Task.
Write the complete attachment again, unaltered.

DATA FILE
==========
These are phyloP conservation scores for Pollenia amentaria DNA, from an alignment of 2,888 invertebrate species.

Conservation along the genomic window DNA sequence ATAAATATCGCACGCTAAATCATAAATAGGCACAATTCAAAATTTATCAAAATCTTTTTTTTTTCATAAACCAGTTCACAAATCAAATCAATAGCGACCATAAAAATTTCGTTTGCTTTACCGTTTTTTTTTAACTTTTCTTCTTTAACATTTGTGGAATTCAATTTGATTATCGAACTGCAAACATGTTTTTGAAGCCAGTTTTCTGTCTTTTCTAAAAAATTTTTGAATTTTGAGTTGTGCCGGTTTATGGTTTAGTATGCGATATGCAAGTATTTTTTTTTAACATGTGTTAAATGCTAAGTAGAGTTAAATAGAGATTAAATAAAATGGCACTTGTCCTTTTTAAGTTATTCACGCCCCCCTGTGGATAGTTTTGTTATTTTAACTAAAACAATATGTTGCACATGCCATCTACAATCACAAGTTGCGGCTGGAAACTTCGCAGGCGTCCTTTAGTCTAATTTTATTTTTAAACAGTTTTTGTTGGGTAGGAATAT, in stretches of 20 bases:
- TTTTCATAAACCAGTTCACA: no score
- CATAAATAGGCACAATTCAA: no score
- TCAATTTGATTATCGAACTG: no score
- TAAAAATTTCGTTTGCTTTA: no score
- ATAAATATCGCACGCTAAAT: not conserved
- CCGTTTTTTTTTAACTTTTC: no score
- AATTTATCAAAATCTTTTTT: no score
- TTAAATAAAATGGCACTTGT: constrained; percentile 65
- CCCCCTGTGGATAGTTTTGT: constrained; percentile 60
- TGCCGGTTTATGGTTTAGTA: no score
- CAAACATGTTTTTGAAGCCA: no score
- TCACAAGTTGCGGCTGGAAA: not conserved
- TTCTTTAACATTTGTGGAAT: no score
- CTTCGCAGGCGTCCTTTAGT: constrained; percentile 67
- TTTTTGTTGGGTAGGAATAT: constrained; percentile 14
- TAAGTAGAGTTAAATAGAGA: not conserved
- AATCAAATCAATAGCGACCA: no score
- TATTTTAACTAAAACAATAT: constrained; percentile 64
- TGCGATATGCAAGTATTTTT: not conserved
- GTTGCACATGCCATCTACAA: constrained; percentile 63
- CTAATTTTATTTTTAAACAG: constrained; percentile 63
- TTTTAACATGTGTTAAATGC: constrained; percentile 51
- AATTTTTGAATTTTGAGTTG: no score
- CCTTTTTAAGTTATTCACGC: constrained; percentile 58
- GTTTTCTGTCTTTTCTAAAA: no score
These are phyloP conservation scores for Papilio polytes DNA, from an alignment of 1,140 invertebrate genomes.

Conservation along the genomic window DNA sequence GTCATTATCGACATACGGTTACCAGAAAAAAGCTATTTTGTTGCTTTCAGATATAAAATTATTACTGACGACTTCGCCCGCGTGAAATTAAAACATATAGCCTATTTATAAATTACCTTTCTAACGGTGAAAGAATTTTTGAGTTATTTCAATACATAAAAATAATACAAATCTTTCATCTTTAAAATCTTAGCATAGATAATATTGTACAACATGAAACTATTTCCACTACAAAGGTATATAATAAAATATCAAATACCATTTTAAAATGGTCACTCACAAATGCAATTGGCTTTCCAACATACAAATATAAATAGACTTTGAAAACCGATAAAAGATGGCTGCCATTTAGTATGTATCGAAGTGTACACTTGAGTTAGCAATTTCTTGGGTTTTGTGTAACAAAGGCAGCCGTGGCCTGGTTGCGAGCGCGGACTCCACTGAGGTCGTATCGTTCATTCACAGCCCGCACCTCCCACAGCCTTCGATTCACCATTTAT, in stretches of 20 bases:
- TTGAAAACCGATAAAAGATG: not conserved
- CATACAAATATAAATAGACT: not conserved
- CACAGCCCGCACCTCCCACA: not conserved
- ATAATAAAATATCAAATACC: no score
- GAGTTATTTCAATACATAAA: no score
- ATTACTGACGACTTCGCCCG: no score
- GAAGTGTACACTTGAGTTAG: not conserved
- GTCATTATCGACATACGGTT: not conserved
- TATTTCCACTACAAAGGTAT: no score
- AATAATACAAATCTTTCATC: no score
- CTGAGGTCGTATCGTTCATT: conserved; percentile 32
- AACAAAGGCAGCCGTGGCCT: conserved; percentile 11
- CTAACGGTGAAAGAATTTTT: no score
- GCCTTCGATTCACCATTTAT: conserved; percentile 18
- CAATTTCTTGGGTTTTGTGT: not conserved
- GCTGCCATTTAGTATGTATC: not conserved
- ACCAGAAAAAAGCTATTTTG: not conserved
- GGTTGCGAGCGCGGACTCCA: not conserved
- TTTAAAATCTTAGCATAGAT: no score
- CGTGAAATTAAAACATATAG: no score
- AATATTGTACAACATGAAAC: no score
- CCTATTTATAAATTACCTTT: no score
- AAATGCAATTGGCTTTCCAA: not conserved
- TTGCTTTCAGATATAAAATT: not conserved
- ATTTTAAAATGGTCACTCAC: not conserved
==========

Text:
These are phyloP conservation scores for Pollenia amentaria DNA, from an alignment of 2,888 invertebrate species.

Conservation along the genomic window DNA sequence ATAAATATCGCACGCTAAATCATAAATAGGCACAATTCAAAATTTATCAAAATCTTTTTTTTTTCATAAACCAGTTCACAAATCAAATCAATAGCGACCATAAAAATTTCGTTTGCTTTACCGTTTTTTTTTAACTTTTCTTCTTTAACATTTGTGGAATTCAATTTGATTATCGAACTGCAAACATGTTTTTGAAGCCAGTTTTCTGTCTTTTCTAAAAAATTTTTGAATTTTGAGTTGTGCCGGTTTATGGTTTAGTATGCGATATGCAAGTATTTTTTTTTAACATGTGTTAAATGCTAAGTAGAGTTAAATAGAGATTAAATAAAATGGCACTTGTCCTTTTTAAGTTATTCACGCCCCCCTGTGGATAGTTTTGTTATTTTAACTAAAACAATATGTTGCACATGCCATCTACAATCACAAGTTGCGGCTGGAAACTTCGCAGGCGTCCTTTAGTCTAATTTTATTTTTAAACAGTTTTTGTTGGGTAGGAATAT, in stretches of 20 bases:
- TTTTCATAAACCAGTTCACA: no score
- CATAAATAGGCACAATTCAA: no score
- TCAATTTGATTATCGAACTG: no score
- TAAAAATTTCGTTTGCTTTA: no score
- ATAAATATCGCACGCTAAAT: not conserved
- CCGTTTTTTTTTAACTTTTC: no score
- AATTTATCAAAATCTTTTTT: no score
- TTAAATAAAATGGCACTTGT: constrained; percentile 65
- CCCCCTGTGGATAGTTTTGT: constrained; percentile 60
- TGCCGGTTTATGGTTTAGTA: no score
- CAAACATGTTTTTGAAGCCA: no score
- TCACAAGTTGCGGCTGGAAA: not conserved
- TTCTTTAACATTTGTGGAAT: no score
- CTTCGCAGGCGTCCTTTAGT: constrained; percentile 67
- TTTTTGTTGGGTAGGAATAT: constrained; percentile 14
- TAAGTAGAGTTAAATAGAGA: not conserved
- AATCAAATCAATAGCGACCA: no score
- TATTTTAACTAAAACAATAT: constrained; percentile 64
- TGCGATATGCAAGTATTTTT: not conserved
- GTTGCACATGCCATCTACAA: constrained; percentile 63
- CTAATTTTATTTTTAAACAG: constrained; percentile 63
- TTTTAACATGTGTTAAATGC: constrained; percentile 51
- AATTTTTGAATTTTGAGTTG: no score
- CCTTTTTAAGTTATTCACGC: constrained; percentile 58
- GTTTTCTGTCTTTTCTAAAA: no score
These are phyloP conservation scores for Papilio polytes DNA, from an alignment of 1,140 invertebrate genomes.

Conservation along the genomic window DNA sequence GTCATTATCGACATACGGTTACCAGAAAAAAGCTATTTTGTTGCTTTCAGATATAAAATTATTACTGACGACTTCGCCCGCGTGAAATTAAAACATATAGCCTATTTATAAATTACCTTTCTAACGGTGAAAGAATTTTTGAGTTATTTCAATACATAAAAATAATACAAATCTTTCATCTTTAAAATCTTAGCATAGATAATATTGTACAACATGAAACTATTTCCACTACAAAGGTATATAATAAAATATCAAATACCATTTTAAAATGGTCACTCACAAATGCAATTGGCTTTCCAACATACAAATATAAATAGACTTTGAAAACCGATAAAAGATGGCTGCCATTTAGTATGTATCGAAGTGTACACTTGAGTTAGCAATTTCTTGGGTTTTGTGTAACAAAGGCAGCCGTGGCCTGGTTGCGAGCGCGGACTCCACTGAGGTCGTATCGTTCATTCACAGCCCGCACCTCCCACAGCCTTCGATTCACCATTTAT, in stretches of 20 bases:
- TTGAAAACCGATAAAAGATG: not conserved
- CATACAAATATAAATAGACT: not conserved
- CACAGCCCGCACCTCCCACA: not conserved
- ATAATAAAATATCAAATACC: no score
- GAGTTATTTCAATACATAAA: no score
- ATTACTGACGACTTCGCCCG: no score
- GAAGTGTACACTTGAGTTAG: not conserved
- GTCATTATCGACATACGGTT: not conserved
- TATTTCCACTACAAAGGTAT: no score
- AATAATACAAATCTTTCATC: no score
- CTGAGGTCGTATCGTTCATT: conserved; percentile 32
- AACAAAGGCAGCCGTGGCCT: conserved; percentile 11
- CTAACGGTGAAAGAATTTTT: no score
- GCCTTCGATTCACCATTTAT: conserved; percentile 18
- CAATTTCTTGGGTTTTGTGT: not conserved
- GCTGCCATTTAGTATGTATC: not conserved
- ACCAGAAAAAAGCTATTTTG: not conserved
- GGTTGCGAGCGCGGACTCCA: not conserved
- TTTAAAATCTTAGCATAGAT: no score
- CGTGAAATTAAAACATATAG: no score
- AATATTGTACAACATGAAAC: no score
- CCTATTTATAAATTACCTTT: no score
- AAATGCAATTGGCTTTCCAA: not conserved
- TTGCTTTCAGATATAAAATT: not conserved
- ATTTTAAAATGGTCACTCAC: not conserved